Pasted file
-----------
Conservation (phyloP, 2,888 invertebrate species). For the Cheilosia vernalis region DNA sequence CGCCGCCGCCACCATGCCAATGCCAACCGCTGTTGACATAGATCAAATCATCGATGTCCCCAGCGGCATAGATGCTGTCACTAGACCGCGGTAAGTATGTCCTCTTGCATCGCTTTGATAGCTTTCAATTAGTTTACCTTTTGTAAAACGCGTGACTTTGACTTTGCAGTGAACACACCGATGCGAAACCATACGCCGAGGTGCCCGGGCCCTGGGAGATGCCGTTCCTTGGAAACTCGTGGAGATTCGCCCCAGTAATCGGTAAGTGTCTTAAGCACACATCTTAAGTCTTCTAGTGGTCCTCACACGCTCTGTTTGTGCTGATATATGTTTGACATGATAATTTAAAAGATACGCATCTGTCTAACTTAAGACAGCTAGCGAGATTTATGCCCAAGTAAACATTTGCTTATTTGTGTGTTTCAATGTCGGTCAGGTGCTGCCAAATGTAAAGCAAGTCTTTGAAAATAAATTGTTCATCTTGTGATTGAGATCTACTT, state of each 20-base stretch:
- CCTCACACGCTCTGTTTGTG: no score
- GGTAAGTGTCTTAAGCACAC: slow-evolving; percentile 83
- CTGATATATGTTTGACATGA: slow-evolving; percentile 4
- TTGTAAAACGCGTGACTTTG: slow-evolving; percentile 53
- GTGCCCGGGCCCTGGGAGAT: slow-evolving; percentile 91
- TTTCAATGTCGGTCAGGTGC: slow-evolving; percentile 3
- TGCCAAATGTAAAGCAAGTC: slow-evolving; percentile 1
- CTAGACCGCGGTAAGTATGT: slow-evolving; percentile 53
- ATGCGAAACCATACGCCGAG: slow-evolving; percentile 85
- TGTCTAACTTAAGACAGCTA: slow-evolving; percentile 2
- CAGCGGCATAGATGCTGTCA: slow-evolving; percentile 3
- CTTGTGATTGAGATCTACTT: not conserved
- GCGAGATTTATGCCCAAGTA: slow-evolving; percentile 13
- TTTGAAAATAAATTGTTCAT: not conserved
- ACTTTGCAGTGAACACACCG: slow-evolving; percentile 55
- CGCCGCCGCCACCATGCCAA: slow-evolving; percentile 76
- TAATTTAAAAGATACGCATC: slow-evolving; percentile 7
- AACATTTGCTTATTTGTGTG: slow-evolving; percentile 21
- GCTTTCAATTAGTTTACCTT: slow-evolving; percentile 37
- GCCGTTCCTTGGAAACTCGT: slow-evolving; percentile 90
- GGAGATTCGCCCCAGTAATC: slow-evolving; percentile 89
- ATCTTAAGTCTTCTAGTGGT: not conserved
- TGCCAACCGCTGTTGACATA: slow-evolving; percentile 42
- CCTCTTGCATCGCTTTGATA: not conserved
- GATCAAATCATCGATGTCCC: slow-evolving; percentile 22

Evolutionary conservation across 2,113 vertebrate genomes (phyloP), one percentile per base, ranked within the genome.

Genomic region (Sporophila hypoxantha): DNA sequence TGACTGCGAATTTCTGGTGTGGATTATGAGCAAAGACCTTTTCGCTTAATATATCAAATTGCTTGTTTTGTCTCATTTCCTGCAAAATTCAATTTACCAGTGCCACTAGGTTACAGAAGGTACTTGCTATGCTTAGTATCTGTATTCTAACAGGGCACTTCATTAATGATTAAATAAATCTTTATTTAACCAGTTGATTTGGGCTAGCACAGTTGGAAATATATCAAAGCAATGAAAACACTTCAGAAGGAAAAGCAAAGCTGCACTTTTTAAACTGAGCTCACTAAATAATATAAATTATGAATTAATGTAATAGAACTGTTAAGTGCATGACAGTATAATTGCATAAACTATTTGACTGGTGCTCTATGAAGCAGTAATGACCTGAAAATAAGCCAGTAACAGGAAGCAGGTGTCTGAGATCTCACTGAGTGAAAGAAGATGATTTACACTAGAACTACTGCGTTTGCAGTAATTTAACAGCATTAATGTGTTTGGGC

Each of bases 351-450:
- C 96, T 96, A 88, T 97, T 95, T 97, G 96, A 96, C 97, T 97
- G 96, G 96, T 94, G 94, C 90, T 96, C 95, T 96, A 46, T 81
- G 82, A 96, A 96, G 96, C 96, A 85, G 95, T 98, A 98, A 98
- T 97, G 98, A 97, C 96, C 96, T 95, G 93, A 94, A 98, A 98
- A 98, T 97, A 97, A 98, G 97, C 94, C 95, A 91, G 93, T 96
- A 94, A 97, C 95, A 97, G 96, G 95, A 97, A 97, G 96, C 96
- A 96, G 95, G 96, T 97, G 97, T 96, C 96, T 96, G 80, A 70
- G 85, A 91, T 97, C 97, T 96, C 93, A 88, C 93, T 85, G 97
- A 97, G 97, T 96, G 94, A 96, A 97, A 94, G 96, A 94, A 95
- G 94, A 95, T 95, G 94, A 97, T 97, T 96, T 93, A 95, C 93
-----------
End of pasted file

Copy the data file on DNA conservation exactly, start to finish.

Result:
Conservation (phyloP, 2,888 invertebrate species). For the Cheilosia vernalis region DNA sequence CGCCGCCGCCACCATGCCAATGCCAACCGCTGTTGACATAGATCAAATCATCGATGTCCCCAGCGGCATAGATGCTGTCACTAGACCGCGGTAAGTATGTCCTCTTGCATCGCTTTGATAGCTTTCAATTAGTTTACCTTTTGTAAAACGCGTGACTTTGACTTTGCAGTGAACACACCGATGCGAAACCATACGCCGAGGTGCCCGGGCCCTGGGAGATGCCGTTCCTTGGAAACTCGTGGAGATTCGCCCCAGTAATCGGTAAGTGTCTTAAGCACACATCTTAAGTCTTCTAGTGGTCCTCACACGCTCTGTTTGTGCTGATATATGTTTGACATGATAATTTAAAAGATACGCATCTGTCTAACTTAAGACAGCTAGCGAGATTTATGCCCAAGTAAACATTTGCTTATTTGTGTGTTTCAATGTCGGTCAGGTGCTGCCAAATGTAAAGCAAGTCTTTGAAAATAAATTGTTCATCTTGTGATTGAGATCTACTT, state of each 20-base stretch:
- CCTCACACGCTCTGTTTGTG: no score
- GGTAAGTGTCTTAAGCACAC: slow-evolving; percentile 83
- CTGATATATGTTTGACATGA: slow-evolving; percentile 4
- TTGTAAAACGCGTGACTTTG: slow-evolving; percentile 53
- GTGCCCGGGCCCTGGGAGAT: slow-evolving; percentile 91
- TTTCAATGTCGGTCAGGTGC: slow-evolving; percentile 3
- TGCCAAATGTAAAGCAAGTC: slow-evolving; percentile 1
- CTAGACCGCGGTAAGTATGT: slow-evolving; percentile 53
- ATGCGAAACCATACGCCGAG: slow-evolving; percentile 85
- TGTCTAACTTAAGACAGCTA: slow-evolving; percentile 2
- CAGCGGCATAGATGCTGTCA: slow-evolving; percentile 3
- CTTGTGATTGAGATCTACTT: not conserved
- GCGAGATTTATGCCCAAGTA: slow-evolving; percentile 13
- TTTGAAAATAAATTGTTCAT: not conserved
- ACTTTGCAGTGAACACACCG: slow-evolving; percentile 55
- CGCCGCCGCCACCATGCCAA: slow-evolving; percentile 76
- TAATTTAAAAGATACGCATC: slow-evolving; percentile 7
- AACATTTGCTTATTTGTGTG: slow-evolving; percentile 21
- GCTTTCAATTAGTTTACCTT: slow-evolving; percentile 37
- GCCGTTCCTTGGAAACTCGT: slow-evolving; percentile 90
- GGAGATTCGCCCCAGTAATC: slow-evolving; percentile 89
- ATCTTAAGTCTTCTAGTGGT: not conserved
- TGCCAACCGCTGTTGACATA: slow-evolving; percentile 42
- CCTCTTGCATCGCTTTGATA: not conserved
- GATCAAATCATCGATGTCCC: slow-evolving; percentile 22

Evolutionary conservation across 2,113 vertebrate genomes (phyloP), one percentile per base, ranked within the genome.

Genomic region (Sporophila hypoxantha): DNA sequence TGACTGCGAATTTCTGGTGTGGATTATGAGCAAAGACCTTTTCGCTTAATATATCAAATTGCTTGTTTTGTCTCATTTCCTGCAAAATTCAATTTACCAGTGCCACTAGGTTACAGAAGGTACTTGCTATGCTTAGTATCTGTATTCTAACAGGGCACTTCATTAATGATTAAATAAATCTTTATTTAACCAGTTGATTTGGGCTAGCACAGTTGGAAATATATCAAAGCAATGAAAACACTTCAGAAGGAAAAGCAAAGCTGCACTTTTTAAACTGAGCTCACTAAATAATATAAATTATGAATTAATGTAATAGAACTGTTAAGTGCATGACAGTATAATTGCATAAACTATTTGACTGGTGCTCTATGAAGCAGTAATGACCTGAAAATAAGCCAGTAACAGGAAGCAGGTGTCTGAGATCTCACTGAGTGAAAGAAGATGATTTACACTAGAACTACTGCGTTTGCAGTAATTTAACAGCATTAATGTGTTTGGGC

Each of bases 351-450:
- C 96, T 96, A 88, T 97, T 95, T 97, G 96, A 96, C 97, T 97
- G 96, G 96, T 94, G 94, C 90, T 96, C 95, T 96, A 46, T 81
- G 82, A 96, A 96, G 96, C 96, A 85, G 95, T 98, A 98, A 98
- T 97, G 98, A 97, C 96, C 96, T 95, G 93, A 94, A 98, A 98
- A 98, T 97, A 97, A 98, G 97, C 94, C 95, A 91, G 93, T 96
- A 94, A 97, C 95, A 97, G 96, G 95, A 97, A 97, G 96, C 96
- A 96, G 95, G 96, T 97, G 97, T 96, C 96, T 96, G 80, A 70
- G 85, A 91, T 97, C 97, T 96, C 93, A 88, C 93, T 85, G 97
- A 97, G 97, T 96, G 94, A 96, A 97, A 94, G 96, A 94, A 95
- G 94, A 95, T 95, G 94, A 97, T 97, T 96, T 93, A 95, C 93